Germany committed to tiger conservation

On the occasion of the International Tiger Forum in St. Petersburg hosted by Russian Prime Minister Putin, Jürgen Becker, State Secretary of the German Federal Ministry for the Environment, Nature Conservation and Nuclear Safety, pledged an additional EUR 4 million for protection of forests in the tiger habitat area in the Russian Far East. In this way, within the framework of the International Climate Initiative, Germany is helping to preserve large forested areas as carbon reservoirs. These forests are also an important refuge for endangered animal species, in this case the Siberian tiger. The project in Siberia is an example of how climate protection and biodiversity can go hand in hand. 

In 2010, the Year of the Tiger, at the invitation of Russian Prime Minister Vladimir Putin, the international community gathered in St. Petersburg for the International Tiger Forum to set out further concrete protection measures for tigers and their habitats. With Vladimir Putin, Chinese Premier Wen Jiabao and the heads of state and ministers of other countries with tiger habitats in attendance, an additional plan to save the tigers was agreed during the course of the conference.

There are now only 3,200 tigers still living in the wild in the world, meaning they are acutely threatened with extinction. In addition to poaching, the main cause of their disappearance is the destruction of their natural environment. Today tigers occupy only seven per cent of their historic range. Large-scale deforestation is not only responsible for a loss of biodiversity and destruction of the natural habitats of endangered species: it also contributes to climate change, since forests and soils bind large amounts of carbon, which, without sufficient protective measures, is released through deforestation. The project in Russia illustrates how protection and restoration of the tiger’s natural habitat can be harmonised with the needs of the human populations living in the same territory.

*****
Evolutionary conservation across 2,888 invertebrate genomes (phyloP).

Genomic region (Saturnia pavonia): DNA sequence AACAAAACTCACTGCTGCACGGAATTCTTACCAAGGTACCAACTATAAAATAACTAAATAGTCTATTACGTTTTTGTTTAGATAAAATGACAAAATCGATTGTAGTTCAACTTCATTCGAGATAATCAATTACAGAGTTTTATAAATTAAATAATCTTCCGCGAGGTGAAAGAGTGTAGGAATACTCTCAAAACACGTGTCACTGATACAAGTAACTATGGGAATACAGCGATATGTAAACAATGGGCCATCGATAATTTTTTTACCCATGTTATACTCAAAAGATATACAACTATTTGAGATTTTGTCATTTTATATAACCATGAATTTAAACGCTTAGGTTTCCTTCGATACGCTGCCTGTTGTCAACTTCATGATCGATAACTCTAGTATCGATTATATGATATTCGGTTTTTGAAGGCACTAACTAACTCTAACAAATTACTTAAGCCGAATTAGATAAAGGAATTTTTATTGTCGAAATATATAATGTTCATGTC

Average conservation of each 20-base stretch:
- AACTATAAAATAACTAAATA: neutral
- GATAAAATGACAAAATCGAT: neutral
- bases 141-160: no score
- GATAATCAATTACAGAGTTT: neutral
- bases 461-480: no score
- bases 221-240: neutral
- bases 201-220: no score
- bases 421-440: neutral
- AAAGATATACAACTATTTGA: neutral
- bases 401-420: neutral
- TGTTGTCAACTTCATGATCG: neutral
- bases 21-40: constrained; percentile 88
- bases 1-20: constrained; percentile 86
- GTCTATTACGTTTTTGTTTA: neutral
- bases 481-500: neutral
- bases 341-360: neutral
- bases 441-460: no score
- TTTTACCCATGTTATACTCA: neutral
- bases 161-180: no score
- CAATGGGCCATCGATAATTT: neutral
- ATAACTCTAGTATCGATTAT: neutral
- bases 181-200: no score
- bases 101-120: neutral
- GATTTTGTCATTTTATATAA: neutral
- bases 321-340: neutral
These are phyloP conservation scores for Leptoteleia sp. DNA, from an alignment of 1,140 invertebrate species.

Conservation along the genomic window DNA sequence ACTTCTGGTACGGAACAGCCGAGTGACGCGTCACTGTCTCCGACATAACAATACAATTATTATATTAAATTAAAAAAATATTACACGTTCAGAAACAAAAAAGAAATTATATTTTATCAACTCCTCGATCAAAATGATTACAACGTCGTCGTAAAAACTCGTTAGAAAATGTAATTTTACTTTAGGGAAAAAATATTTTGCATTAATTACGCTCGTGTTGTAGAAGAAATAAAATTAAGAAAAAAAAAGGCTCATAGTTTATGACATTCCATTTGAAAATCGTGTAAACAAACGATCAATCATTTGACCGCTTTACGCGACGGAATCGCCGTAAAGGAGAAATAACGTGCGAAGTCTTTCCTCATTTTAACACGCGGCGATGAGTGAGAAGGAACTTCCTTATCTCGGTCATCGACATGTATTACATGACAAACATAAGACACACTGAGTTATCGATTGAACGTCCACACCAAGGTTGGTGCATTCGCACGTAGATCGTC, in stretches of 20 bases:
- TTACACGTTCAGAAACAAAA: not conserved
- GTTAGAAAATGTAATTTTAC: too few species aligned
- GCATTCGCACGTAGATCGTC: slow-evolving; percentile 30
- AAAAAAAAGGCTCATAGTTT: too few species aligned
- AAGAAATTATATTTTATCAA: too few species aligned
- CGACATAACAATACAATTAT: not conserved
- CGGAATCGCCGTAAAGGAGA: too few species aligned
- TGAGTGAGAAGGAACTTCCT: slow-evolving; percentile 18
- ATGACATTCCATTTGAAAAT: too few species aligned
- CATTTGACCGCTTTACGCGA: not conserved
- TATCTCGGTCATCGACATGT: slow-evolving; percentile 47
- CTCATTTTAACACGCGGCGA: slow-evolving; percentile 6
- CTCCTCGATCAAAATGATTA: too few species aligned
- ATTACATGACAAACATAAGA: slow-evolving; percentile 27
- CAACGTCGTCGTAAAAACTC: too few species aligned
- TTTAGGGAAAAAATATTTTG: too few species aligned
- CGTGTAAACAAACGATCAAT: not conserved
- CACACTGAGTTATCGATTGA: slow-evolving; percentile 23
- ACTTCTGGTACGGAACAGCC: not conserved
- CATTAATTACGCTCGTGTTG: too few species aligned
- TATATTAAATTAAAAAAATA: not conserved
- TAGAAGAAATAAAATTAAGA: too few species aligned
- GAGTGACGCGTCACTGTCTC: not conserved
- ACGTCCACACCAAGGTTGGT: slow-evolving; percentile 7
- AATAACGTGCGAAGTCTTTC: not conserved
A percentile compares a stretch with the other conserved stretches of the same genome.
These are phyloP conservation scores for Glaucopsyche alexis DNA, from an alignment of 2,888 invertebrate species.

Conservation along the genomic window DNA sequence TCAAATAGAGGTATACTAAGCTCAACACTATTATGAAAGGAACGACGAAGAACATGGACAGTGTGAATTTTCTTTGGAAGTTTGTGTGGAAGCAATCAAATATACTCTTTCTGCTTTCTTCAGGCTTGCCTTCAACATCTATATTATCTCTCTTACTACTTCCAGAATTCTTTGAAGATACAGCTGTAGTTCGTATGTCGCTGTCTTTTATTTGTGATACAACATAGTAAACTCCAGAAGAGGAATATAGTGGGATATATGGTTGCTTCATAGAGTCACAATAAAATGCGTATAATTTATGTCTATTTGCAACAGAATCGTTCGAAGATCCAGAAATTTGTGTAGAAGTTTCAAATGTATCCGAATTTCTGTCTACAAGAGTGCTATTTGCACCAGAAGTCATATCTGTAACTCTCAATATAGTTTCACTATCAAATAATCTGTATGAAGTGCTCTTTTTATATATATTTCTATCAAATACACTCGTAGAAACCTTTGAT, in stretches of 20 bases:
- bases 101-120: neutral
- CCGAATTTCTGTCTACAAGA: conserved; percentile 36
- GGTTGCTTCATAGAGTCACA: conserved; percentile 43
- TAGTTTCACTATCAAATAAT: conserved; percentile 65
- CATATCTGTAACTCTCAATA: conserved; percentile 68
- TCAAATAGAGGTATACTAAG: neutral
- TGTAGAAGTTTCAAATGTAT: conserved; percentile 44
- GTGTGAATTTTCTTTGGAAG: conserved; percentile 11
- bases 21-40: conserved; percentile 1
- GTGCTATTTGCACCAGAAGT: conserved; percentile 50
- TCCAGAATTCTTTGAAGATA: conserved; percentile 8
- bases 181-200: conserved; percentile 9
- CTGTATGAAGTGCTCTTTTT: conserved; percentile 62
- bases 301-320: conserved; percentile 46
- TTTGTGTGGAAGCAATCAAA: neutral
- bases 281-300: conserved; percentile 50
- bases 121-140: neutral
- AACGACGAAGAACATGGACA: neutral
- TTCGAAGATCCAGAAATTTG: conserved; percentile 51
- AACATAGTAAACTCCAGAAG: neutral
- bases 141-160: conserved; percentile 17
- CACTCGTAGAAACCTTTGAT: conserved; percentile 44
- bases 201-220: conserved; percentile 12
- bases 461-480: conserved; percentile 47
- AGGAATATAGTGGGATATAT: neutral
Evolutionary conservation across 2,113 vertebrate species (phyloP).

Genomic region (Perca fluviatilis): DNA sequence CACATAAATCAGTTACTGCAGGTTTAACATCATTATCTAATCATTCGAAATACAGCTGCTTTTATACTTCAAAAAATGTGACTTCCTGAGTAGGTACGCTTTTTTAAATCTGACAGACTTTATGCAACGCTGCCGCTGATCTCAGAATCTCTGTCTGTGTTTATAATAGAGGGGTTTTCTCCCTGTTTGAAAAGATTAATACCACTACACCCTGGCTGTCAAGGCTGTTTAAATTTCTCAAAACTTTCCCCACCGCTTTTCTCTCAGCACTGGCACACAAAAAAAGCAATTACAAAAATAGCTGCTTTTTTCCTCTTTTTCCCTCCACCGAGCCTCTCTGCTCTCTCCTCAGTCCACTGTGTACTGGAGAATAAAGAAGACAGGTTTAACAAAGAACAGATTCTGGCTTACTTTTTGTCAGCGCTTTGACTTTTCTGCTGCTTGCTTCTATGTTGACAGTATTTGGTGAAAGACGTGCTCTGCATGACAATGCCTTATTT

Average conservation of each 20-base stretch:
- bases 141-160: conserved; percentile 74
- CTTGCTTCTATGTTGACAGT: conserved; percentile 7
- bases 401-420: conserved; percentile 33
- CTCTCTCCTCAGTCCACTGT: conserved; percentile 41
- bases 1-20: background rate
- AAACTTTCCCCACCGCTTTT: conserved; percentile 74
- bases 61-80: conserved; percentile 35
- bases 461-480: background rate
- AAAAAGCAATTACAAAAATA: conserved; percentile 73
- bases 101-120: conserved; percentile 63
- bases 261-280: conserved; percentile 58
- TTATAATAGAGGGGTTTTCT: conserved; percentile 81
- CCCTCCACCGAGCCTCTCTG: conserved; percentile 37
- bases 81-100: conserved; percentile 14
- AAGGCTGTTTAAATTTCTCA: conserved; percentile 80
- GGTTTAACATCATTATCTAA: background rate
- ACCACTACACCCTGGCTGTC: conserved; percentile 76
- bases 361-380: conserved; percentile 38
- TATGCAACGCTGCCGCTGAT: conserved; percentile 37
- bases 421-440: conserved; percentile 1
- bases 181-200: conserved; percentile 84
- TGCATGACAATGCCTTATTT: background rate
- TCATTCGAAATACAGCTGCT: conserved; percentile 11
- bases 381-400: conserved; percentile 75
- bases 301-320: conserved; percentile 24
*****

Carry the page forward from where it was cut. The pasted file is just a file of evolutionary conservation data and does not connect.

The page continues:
Within the framework of the International Climate Initiative, Germany has been supporting forestry projects since 2008, thus contributing to the reduction of overall carbon emissions particularly as a result of deforestation. Germany has already allocated EUR 9.5 million for the protection of natural tiger habitat areas, and a further EUR 12.6 million are to be allotted for additional measures. The tiger is unfortunately also endangered by illegal trapping and trade within Asia. The demand for ‘tiger wine’ and other tiger products, in particular for dubious medicines, is exerting additional pressure on the few individuals still living in the wild. The capture of tigers and cross-border trade in tiger products have been insufficiently monitored and punished in the past. Germany welcomes the fact that an agreement has now been concluded at the Tiger Forum that involves organisations such as Interpol in supporting countries with tiger habitats in their struggle to stop the illegal trade in animals.